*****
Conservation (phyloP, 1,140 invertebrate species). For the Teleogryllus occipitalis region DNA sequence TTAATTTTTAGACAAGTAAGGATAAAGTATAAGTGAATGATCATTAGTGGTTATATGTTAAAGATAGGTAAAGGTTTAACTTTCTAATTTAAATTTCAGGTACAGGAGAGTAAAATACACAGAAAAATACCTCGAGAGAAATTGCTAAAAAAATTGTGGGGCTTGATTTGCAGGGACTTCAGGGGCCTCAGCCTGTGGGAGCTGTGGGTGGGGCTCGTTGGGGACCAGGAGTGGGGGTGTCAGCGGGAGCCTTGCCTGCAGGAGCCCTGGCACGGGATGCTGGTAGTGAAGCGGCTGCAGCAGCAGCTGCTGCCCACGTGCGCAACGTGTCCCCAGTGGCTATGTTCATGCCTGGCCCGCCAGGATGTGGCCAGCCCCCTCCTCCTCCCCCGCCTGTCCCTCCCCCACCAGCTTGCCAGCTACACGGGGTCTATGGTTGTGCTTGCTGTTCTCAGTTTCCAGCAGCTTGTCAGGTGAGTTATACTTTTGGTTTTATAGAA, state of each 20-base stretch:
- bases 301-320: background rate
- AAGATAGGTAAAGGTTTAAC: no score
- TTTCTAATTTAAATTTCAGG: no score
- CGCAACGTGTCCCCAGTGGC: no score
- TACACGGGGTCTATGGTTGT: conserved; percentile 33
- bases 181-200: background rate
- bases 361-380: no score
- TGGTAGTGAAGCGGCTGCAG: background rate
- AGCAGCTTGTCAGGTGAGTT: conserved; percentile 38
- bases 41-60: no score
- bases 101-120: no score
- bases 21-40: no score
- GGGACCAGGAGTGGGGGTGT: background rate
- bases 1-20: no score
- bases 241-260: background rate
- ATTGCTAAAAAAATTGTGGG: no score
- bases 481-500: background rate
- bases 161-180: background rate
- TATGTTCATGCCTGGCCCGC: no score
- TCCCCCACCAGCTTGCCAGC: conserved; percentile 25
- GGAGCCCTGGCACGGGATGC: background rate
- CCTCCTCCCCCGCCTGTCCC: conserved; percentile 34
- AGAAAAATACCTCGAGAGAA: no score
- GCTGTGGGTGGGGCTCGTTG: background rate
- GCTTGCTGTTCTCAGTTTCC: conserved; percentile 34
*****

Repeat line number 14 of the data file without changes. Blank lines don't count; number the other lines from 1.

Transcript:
- GGGACCAGGAGTGGGGGTGT: background rate